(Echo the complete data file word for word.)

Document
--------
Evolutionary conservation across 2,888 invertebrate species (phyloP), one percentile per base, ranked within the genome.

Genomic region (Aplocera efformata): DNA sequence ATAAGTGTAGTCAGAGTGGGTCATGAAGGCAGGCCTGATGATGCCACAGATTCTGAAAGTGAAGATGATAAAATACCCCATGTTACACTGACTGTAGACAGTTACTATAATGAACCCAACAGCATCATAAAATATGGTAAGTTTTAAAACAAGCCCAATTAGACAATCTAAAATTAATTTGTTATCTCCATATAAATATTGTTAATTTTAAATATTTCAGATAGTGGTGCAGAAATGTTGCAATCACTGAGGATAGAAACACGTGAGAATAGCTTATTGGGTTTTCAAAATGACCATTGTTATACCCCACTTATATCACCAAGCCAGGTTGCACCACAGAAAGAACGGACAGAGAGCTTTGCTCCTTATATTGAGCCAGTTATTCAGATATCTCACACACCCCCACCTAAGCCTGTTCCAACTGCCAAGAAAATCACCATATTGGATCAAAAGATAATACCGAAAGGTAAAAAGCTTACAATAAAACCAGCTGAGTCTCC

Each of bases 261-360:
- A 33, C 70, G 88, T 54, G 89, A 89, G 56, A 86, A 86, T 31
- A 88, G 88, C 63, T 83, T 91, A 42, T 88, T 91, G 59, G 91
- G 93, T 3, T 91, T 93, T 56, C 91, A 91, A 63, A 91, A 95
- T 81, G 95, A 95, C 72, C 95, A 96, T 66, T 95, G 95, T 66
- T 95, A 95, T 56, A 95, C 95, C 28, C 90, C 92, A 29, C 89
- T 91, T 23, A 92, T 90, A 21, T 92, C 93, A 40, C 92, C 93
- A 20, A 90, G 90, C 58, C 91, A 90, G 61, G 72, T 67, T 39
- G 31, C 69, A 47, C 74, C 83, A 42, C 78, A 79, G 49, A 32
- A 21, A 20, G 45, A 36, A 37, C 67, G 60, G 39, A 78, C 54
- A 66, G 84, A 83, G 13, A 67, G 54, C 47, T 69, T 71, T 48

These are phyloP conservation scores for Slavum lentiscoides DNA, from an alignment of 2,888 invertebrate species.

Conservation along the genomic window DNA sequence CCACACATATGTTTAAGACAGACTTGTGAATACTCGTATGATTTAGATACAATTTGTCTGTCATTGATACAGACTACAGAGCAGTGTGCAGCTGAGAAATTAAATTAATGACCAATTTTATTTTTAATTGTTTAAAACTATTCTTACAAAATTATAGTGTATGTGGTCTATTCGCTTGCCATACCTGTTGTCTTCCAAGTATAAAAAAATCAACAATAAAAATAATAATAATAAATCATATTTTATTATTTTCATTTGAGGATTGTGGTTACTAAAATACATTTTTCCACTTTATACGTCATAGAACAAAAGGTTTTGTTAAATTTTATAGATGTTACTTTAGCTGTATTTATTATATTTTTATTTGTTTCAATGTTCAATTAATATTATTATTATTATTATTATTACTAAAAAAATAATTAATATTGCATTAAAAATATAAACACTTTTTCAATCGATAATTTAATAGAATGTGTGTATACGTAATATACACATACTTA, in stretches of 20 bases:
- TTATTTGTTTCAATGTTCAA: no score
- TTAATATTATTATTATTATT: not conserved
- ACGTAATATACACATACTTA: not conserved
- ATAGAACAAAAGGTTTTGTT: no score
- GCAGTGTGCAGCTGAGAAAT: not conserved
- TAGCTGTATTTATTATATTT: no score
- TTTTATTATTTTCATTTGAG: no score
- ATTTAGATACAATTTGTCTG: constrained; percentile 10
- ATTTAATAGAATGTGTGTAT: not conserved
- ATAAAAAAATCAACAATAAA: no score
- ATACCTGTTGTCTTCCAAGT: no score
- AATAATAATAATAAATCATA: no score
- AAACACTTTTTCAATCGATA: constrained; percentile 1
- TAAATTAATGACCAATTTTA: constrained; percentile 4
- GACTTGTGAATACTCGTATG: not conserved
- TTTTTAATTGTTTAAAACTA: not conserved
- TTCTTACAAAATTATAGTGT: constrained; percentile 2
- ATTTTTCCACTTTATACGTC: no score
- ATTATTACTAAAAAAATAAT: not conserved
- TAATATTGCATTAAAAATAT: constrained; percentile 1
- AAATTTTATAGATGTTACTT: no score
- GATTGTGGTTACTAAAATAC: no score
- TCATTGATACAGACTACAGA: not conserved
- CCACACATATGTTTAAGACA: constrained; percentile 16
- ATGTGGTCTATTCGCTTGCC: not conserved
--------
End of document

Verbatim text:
Evolutionary conservation across 2,888 invertebrate species (phyloP), one percentile per base, ranked within the genome.

Genomic region (Aplocera efformata): DNA sequence ATAAGTGTAGTCAGAGTGGGTCATGAAGGCAGGCCTGATGATGCCACAGATTCTGAAAGTGAAGATGATAAAATACCCCATGTTACACTGACTGTAGACAGTTACTATAATGAACCCAACAGCATCATAAAATATGGTAAGTTTTAAAACAAGCCCAATTAGACAATCTAAAATTAATTTGTTATCTCCATATAAATATTGTTAATTTTAAATATTTCAGATAGTGGTGCAGAAATGTTGCAATCACTGAGGATAGAAACACGTGAGAATAGCTTATTGGGTTTTCAAAATGACCATTGTTATACCCCACTTATATCACCAAGCCAGGTTGCACCACAGAAAGAACGGACAGAGAGCTTTGCTCCTTATATTGAGCCAGTTATTCAGATATCTCACACACCCCCACCTAAGCCTGTTCCAACTGCCAAGAAAATCACCATATTGGATCAAAAGATAATACCGAAAGGTAAAAAGCTTACAATAAAACCAGCTGAGTCTCC

Each of bases 261-360:
- A 33, C 70, G 88, T 54, G 89, A 89, G 56, A 86, A 86, T 31
- A 88, G 88, C 63, T 83, T 91, A 42, T 88, T 91, G 59, G 91
- G 93, T 3, T 91, T 93, T 56, C 91, A 91, A 63, A 91, A 95
- T 81, G 95, A 95, C 72, C 95, A 96, T 66, T 95, G 95, T 66
- T 95, A 95, T 56, A 95, C 95, C 28, C 90, C 92, A 29, C 89
- T 91, T 23, A 92, T 90, A 21, T 92, C 93, A 40, C 92, C 93
- A 20, A 90, G 90, C 58, C 91, A 90, G 61, G 72, T 67, T 39
- G 31, C 69, A 47, C 74, C 83, A 42, C 78, A 79, G 49, A 32
- A 21, A 20, G 45, A 36, A 37, C 67, G 60, G 39, A 78, C 54
- A 66, G 84, A 83, G 13, A 67, G 54, C 47, T 69, T 71, T 48

These are phyloP conservation scores for Slavum lentiscoides DNA, from an alignment of 2,888 invertebrate species.

Conservation along the genomic window DNA sequence CCACACATATGTTTAAGACAGACTTGTGAATACTCGTATGATTTAGATACAATTTGTCTGTCATTGATACAGACTACAGAGCAGTGTGCAGCTGAGAAATTAAATTAATGACCAATTTTATTTTTAATTGTTTAAAACTATTCTTACAAAATTATAGTGTATGTGGTCTATTCGCTTGCCATACCTGTTGTCTTCCAAGTATAAAAAAATCAACAATAAAAATAATAATAATAAATCATATTTTATTATTTTCATTTGAGGATTGTGGTTACTAAAATACATTTTTCCACTTTATACGTCATAGAACAAAAGGTTTTGTTAAATTTTATAGATGTTACTTTAGCTGTATTTATTATATTTTTATTTGTTTCAATGTTCAATTAATATTATTATTATTATTATTATTACTAAAAAAATAATTAATATTGCATTAAAAATATAAACACTTTTTCAATCGATAATTTAATAGAATGTGTGTATACGTAATATACACATACTTA, in stretches of 20 bases:
- TTATTTGTTTCAATGTTCAA: no score
- TTAATATTATTATTATTATT: not conserved
- ACGTAATATACACATACTTA: not conserved
- ATAGAACAAAAGGTTTTGTT: no score
- GCAGTGTGCAGCTGAGAAAT: not conserved
- TAGCTGTATTTATTATATTT: no score
- TTTTATTATTTTCATTTGAG: no score
- ATTTAGATACAATTTGTCTG: constrained; percentile 10
- ATTTAATAGAATGTGTGTAT: not conserved
- ATAAAAAAATCAACAATAAA: no score
- ATACCTGTTGTCTTCCAAGT: no score
- AATAATAATAATAAATCATA: no score
- AAACACTTTTTCAATCGATA: constrained; percentile 1
- TAAATTAATGACCAATTTTA: constrained; percentile 4
- GACTTGTGAATACTCGTATG: not conserved
- TTTTTAATTGTTTAAAACTA: not conserved
- TTCTTACAAAATTATAGTGT: constrained; percentile 2
- ATTTTTCCACTTTATACGTC: no score
- ATTATTACTAAAAAAATAAT: not conserved
- TAATATTGCATTAAAAATAT: constrained; percentile 1
- AAATTTTATAGATGTTACTT: no score
- GATTGTGGTTACTAAAATAC: no score
- TCATTGATACAGACTACAGA: not conserved
- CCACACATATGTTTAAGACA: constrained; percentile 16
- ATGTGGTCTATTCGCTTGCC: not conserved